Cleveland Public Library series brings together authors, performers, journalists, activists, and educators to discuss the issues impacting our communities. For the first time, a virtual workshop will accompany each Writers & Readers event to give participants a platform to seek greater understanding and find common ground to issues facing our city.
These events are free and open to the public, but attendees are encouraged to register. Due to precautions for COVID-19, all events will be held via Zoom.
Jelani Cobb & Heather McGhee
Understanding Policing in the 21st Century
Jelani Cobb has been contributing to The New Yorker since 2012 and became a staff writer in 2015. He writes frequently about race, politics, history, and culture and won the 2015 Sidney Hillman Prize for Opinion and Analysis Journalism, for his columns on race, the police, and injustice. He is the author of several books: The Substance of Hope: Barack Obama and the Paradox of Progress (2015), To the Break of Dawn: a Freestyle on the Hip Hop Aesthetic (2007), and The Devil and Dave Chapelle (2007).
Heather McGhee designs and promotes solutions to inequality in America. Her upcoming book, The Sum of Us: What Racism Costs Everyone and How We Can Prosper Together is now available for pre-order from One World, an imprint of Penguin Random House. Her 2020 TED talk, “Racism Has a Cost for Everyone” reached 1 million views in just two months online. In the coming year, she will launch two original podcasts on the economy and on how to create cross-racial solidarity in challenging times.
Saturday, February 27, 2021 | 12:00PM
Workshop: Understanding Policing in the 21st Century
Presented by LegalWorks
Famed civil rights and criminal defense lawyers Terry Gilbert and Gordon Friedman discuss the current moment in which policing and criminal justice remain under a brighter spotlight than ever. Their personal and professional historical perspectives put today’s events in context and provide insight into potential paths to a more just future.
Audience Q&A with the speakers will follow their conversation.
Wednesday, February 24 | 6:30 PM – 8:00 PM EST
Eddie Glaude, Jr. & Caroline Randall Williams
Importance of Civic Education and Engagement
Eddie S. Glaude, Jr.
Eddie Glaude, Jr. is a columnist for TIME and a MSNBC contributor on programs like Morning Joe, and Deadline Whitehouse with Nicolle Wallace. He also regularly appears on Meet the Press on Sundays. Glaude hosts the podcast AAS 21, recorded at Princeton University in Stanhope Hall, the African American Studies department’s home.
Glaude’s most recent book, Begin Again: James Baldwin’s America and Its Urgent Lessons for Our Own, was released on June 30, 2020.
Caroline Randall Williams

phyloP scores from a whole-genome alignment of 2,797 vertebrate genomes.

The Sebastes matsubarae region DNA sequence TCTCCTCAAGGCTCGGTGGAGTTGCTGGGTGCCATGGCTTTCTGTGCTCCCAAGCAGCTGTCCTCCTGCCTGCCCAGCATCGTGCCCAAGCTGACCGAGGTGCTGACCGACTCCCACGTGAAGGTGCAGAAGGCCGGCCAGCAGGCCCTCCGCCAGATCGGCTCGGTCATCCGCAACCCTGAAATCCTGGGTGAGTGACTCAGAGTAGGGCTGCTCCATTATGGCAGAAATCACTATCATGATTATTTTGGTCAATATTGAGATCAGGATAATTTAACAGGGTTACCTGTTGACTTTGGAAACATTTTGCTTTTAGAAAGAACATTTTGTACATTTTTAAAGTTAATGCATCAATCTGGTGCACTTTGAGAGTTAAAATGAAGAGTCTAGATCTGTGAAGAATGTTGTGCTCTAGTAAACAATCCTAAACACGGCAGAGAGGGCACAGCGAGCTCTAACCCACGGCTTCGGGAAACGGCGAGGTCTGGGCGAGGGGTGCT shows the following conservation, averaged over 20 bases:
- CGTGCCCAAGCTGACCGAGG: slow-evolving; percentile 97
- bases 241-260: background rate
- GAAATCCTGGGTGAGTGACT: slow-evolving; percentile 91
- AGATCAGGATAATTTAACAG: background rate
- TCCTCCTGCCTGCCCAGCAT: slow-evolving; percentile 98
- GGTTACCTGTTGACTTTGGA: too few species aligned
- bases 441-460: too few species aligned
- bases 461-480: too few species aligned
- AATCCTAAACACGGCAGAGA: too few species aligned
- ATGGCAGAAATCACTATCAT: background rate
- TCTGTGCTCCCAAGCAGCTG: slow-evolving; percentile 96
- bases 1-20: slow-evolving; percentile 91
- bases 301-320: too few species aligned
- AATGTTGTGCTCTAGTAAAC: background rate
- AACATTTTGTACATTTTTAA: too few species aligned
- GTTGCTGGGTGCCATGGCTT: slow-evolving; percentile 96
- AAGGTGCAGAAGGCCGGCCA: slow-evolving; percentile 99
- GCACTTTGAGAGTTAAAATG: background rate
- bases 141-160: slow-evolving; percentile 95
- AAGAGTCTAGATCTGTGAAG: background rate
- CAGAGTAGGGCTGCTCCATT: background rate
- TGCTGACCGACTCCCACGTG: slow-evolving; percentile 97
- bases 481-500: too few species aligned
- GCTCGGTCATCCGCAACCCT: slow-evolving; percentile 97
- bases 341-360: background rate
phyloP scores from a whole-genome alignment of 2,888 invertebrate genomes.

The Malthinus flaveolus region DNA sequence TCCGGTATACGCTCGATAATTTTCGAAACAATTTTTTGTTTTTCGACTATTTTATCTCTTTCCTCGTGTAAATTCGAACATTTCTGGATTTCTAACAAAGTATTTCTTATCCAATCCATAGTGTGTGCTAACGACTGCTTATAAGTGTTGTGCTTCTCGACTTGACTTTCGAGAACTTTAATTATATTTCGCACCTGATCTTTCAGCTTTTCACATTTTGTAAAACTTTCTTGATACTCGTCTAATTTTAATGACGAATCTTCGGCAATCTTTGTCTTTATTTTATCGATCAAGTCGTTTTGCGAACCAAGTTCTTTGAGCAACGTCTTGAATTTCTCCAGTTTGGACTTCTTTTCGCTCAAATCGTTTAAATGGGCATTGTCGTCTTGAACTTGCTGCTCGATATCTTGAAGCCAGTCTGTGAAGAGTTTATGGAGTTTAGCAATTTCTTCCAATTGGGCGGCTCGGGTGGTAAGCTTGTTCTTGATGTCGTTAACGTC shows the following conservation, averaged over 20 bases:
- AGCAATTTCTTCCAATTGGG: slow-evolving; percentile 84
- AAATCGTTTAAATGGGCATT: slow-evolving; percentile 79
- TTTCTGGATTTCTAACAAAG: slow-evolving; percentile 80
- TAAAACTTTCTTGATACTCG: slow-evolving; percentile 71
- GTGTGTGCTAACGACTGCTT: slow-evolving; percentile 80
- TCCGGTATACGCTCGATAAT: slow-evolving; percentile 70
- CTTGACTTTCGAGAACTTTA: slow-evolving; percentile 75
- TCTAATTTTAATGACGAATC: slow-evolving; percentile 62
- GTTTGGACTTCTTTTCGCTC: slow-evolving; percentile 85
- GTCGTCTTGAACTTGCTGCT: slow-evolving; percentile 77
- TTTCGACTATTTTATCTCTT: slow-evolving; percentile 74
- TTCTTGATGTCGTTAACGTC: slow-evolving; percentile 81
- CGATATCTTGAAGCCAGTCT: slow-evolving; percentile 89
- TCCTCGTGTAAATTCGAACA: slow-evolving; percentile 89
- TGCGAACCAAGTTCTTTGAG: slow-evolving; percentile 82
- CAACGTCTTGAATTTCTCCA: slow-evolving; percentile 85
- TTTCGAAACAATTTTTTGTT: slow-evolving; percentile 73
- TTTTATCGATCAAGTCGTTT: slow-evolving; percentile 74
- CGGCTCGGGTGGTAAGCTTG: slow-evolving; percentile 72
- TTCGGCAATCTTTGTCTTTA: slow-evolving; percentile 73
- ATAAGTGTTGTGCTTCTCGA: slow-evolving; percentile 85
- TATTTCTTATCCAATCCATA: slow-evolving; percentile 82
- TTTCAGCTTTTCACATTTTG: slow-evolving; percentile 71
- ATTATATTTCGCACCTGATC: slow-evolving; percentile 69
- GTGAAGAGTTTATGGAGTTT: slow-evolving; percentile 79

Caroline Randall Williams is an award-winning poet, young adult novelist, and cookbook author as well as an activist, public intellectual, performance artist, and scholar. She joined the faculty of Vanderbilt University in the Fall of 2019 as a Writer-in-Residence in Medicine, Health, and Society while she continues to work and speak to the places where art, business, and scholarship intersect, moving people closer to their best lives and corporations closer to their ideal identities. Caroline’s first book, The Diary of B.B. Bright, Possible Princess (co-authored with Alice Randall) won the Harlem Book Fair’s Phillis Wheatley Prize and was a finalist for the NAACP Image Award. Her second co-authored volume, Soul Food Love won the NAACP Image Award. Her book of poetry, Lucy Negro Redux, earned rave reviews and became a ballet in 2019.
Saturday, April 17, 2021 | 12:00PM
John McWhorter & Coleman Hughes
Black America: Owning Your Future
John McWhorter is author of more than a dozen books including The Power of Babel: A Natural History of Language, Losing the Race: Self Sabotage in Black America and Our Magnificent Bastard Tongue: The Untold History of English. In 2016 he published Words on the Move: Why English Won’t – and Can’t – Sit Still (Like, Literally). He also regularly contributes to newspapers and magazines including The New Republic, Time, and The Atlantic, including his article on how immigrants change languages and an essay on policing the “N-word.”
Coleman Hughes writes about race, public policy, and applied ethics and hosts the podcast Conversations with Coleman which he describes “as a platform that champions free speech, free thought, and open debate – values that I believe play a pivotal role in a liberal society.” After briefly attending the Juilliard School to study jazz trombone, he dropped out and began to pursue a career as an independent jazz/hip-hop artist while attending Columbia University, only to discover a passion for applied ethics and public policy, graduating with a B.A. in philosophy. He is a fellow at the Manhattan Institute for Policy Research, an opinion columnist on issues related to race and racism at the online magazine Quillette, as well as a fellow and contributing editor at City Journal. He has been named one of Forbes 30 under 30 for 2021 for his work in media including conversations around race, slavery, and reparations.
Saturday, June 12, 2021 | 12:00PM